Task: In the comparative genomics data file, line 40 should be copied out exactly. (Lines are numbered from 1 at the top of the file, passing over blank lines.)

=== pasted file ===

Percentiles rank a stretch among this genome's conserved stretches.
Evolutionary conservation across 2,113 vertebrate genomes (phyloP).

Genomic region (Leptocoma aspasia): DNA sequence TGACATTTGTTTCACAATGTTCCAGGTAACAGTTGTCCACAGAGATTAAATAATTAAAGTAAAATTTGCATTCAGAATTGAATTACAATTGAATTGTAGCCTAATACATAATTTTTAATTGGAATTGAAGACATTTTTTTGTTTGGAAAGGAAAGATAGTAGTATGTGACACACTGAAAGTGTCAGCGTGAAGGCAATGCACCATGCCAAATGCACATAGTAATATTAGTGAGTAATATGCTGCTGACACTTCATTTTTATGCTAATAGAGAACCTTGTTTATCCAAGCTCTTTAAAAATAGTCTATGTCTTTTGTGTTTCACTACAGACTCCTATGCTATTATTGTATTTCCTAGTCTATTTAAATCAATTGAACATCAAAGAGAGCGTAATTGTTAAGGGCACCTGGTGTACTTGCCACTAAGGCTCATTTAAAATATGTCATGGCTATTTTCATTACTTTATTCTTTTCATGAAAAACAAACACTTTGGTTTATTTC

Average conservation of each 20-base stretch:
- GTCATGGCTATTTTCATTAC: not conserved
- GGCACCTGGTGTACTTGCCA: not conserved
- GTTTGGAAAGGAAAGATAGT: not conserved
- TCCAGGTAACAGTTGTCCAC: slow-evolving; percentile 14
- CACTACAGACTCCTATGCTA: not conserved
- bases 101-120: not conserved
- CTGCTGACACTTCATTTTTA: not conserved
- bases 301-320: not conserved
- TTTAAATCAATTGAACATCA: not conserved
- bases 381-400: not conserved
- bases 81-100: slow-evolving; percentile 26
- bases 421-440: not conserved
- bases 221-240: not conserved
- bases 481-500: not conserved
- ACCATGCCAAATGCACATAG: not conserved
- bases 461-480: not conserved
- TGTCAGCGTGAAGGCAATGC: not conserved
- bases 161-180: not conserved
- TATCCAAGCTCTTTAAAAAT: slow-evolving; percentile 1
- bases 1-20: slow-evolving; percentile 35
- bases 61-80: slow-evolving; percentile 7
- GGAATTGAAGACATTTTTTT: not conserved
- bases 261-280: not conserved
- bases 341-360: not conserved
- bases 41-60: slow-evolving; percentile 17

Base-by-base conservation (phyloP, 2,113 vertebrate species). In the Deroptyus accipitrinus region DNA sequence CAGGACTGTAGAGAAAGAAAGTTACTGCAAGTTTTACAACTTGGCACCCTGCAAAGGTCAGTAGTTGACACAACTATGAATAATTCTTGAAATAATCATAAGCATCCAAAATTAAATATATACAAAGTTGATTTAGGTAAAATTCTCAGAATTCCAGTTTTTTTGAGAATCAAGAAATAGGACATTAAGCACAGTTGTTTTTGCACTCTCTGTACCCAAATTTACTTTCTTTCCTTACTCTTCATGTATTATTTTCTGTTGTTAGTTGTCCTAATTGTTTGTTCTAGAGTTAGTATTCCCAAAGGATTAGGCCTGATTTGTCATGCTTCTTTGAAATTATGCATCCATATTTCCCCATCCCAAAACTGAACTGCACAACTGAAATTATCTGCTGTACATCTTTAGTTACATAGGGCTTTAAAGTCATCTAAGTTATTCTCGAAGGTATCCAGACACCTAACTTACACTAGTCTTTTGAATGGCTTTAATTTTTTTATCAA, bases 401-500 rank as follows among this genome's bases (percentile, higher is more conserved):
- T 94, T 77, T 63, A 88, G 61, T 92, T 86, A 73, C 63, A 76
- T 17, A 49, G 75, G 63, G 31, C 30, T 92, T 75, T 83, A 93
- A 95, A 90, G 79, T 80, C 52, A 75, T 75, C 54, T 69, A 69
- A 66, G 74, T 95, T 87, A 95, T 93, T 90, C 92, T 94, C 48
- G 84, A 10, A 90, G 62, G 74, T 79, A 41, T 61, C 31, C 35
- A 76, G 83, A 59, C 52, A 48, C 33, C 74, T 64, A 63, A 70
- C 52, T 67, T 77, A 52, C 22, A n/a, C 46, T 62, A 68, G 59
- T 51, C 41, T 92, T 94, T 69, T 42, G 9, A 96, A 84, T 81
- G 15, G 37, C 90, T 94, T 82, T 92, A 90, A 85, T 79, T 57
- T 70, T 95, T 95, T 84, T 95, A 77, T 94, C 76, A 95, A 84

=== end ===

- T 70, T 95, T 95, T 84, T 95, A 77, T 94, C 76, A 95, A 84